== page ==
Spring is here and so is turkey season. Turkeys are second only to deer in popularity with American hunters with more than 3 million people venturing into fields and forests annually in pursuit of the bearded bird.
Prior to the arrival of European settlers, millions of turkeys flourished across North America. The arrival of more accurate firearms, unregulated hunting and habitat destruction brought turkeys to the brink of extinction. By the late 1930s it is estimated there were only about 30,000 wild turkeys remaining in the U.S. Aggressive capture and relocation efforts involving surviving birds, along with introduction of regulated hunting and sportsmen-funded conservation efforts, led to an incredible comeback success. By 1973 the wild turkey population was more than a million birds across 49 states and regulated hunting was reestablished in all states except Alaska. Even with millions of hunters pursuing turkeys each year the population continues to climb. A recent estimate put the number of wild turkeys in America at 7 million birds.
The most common way to hunt turkeys is to set an ambush in an area where they are known to be present. Some hunters set up a camouflaged ground blind, while others wear camo clothing head-to-toe and find a place to sit or hide. Sitting at the base of a tree or concealed by brush are common tactics. Decoys are not mandatory to enjoy success, but they can increase the odds when properly deployed. The ideal spread would include some hen decoys and a jake (young male) or two, or hens and a tom (mature male) decoy placed 5 to 20 yards from the concealed shooter. The hunter then uses calls to lure a tom turkey in the area to approach within sight of the decoy spread. Tom turkeys are violently territorial, and the sight of a rival tom or jakes making a move on hens in his backyard will often bring a big male charging into the decoy spread where a shot can be taken.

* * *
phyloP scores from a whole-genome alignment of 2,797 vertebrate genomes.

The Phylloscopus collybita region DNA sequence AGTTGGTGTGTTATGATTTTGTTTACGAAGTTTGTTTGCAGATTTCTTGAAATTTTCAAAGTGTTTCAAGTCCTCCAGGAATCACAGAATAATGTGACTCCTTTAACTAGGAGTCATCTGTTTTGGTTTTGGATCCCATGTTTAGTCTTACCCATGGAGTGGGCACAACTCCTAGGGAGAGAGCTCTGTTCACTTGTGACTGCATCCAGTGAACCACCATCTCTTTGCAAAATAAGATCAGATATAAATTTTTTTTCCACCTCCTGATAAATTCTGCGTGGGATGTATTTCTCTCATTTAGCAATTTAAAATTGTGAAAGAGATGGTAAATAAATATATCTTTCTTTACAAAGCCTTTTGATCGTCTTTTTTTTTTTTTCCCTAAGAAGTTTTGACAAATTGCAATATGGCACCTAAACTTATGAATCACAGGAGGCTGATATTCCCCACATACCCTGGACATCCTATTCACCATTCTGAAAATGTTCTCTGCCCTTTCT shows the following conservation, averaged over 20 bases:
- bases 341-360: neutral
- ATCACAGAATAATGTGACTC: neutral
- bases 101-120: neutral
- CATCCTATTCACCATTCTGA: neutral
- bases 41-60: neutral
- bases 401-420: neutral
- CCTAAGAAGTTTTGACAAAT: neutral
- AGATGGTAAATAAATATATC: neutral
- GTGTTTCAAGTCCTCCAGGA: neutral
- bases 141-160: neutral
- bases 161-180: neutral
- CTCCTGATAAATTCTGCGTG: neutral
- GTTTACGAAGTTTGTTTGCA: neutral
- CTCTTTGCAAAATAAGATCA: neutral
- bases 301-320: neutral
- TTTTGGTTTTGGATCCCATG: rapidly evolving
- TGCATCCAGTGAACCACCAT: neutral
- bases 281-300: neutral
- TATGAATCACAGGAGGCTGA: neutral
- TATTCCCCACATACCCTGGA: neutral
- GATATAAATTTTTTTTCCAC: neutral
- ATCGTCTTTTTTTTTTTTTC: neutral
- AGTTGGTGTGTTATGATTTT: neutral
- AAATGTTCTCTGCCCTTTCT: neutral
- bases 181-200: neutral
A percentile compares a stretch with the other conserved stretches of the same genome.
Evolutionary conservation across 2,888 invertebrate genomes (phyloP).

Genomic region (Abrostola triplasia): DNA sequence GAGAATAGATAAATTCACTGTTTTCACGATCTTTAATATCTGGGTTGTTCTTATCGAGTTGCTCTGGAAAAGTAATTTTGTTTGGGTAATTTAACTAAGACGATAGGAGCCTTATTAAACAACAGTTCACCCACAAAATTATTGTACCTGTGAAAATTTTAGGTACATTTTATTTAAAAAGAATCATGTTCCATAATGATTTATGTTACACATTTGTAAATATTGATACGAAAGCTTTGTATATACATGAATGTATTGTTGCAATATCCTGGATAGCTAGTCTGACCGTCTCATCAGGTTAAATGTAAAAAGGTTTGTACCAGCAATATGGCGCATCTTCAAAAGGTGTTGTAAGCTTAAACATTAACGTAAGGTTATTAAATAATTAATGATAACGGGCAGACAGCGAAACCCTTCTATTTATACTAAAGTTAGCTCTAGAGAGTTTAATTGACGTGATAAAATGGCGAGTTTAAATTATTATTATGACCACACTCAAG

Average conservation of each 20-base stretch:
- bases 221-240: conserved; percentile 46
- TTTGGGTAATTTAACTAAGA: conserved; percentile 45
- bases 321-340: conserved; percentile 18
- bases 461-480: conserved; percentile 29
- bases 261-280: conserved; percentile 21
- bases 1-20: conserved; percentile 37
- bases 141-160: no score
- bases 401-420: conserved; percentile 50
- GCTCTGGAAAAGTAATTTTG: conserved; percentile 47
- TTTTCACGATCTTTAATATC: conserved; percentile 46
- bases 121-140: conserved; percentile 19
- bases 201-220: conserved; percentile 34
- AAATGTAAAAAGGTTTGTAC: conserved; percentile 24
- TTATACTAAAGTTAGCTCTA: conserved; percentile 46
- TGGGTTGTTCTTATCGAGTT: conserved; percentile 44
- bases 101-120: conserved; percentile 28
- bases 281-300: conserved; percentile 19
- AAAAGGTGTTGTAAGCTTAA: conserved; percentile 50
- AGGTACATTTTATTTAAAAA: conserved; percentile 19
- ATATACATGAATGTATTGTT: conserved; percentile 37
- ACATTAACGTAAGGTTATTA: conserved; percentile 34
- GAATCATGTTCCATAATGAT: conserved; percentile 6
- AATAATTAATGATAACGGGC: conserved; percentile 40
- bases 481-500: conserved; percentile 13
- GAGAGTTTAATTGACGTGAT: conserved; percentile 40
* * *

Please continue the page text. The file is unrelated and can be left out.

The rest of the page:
Turkey calling is fun. The birds have a language of their own consisting of "gobbles", "clucks", "putts", "purrs", "yelps", "cutts", "whines", "cackles","kee-kees" and more. Learning to reproduce these sounds and how to employ them in “talking” to wild turkeys takes time. But modern calls are so effective, accurate and easy to use that even novices can learn to talk turkey like a pro with a little practice.
Basic types of turkey calls are the box call, the pot call, the mouth call, the shaker call and electronic calls. Electronic calls are very accurate and effective, but there are also not legal in all areas. They can also weigh more than other call types and you have to be sure to take extra batteries along. That’s why I prefer the other call options.
Box calls consist of two main parts; the box and the paddle. These calls can be made from a variety of materials but wood is the most popular. The box portion of the call is an elongated box atop which is the moveable paddle. Sound is made by scraping the paddle across the top of the box. Hunters can vary the amount of pressure used in this process, along with the length of each stroke, to create a range or turkey sounds. Box calls are lightweight and easy to use. Even a beginner can be producing cuts, yelps, purrs and clucks in no time. The price of a box call depends on how fancy you want to get. Basic box calls run less than $20, or you can spend more than $100 for a finely crafted, hand-tuned work of art. A downside to box calls is that they require use of two hands, so you have to be careful not to move much when you pick up and aim your bow or shotgun.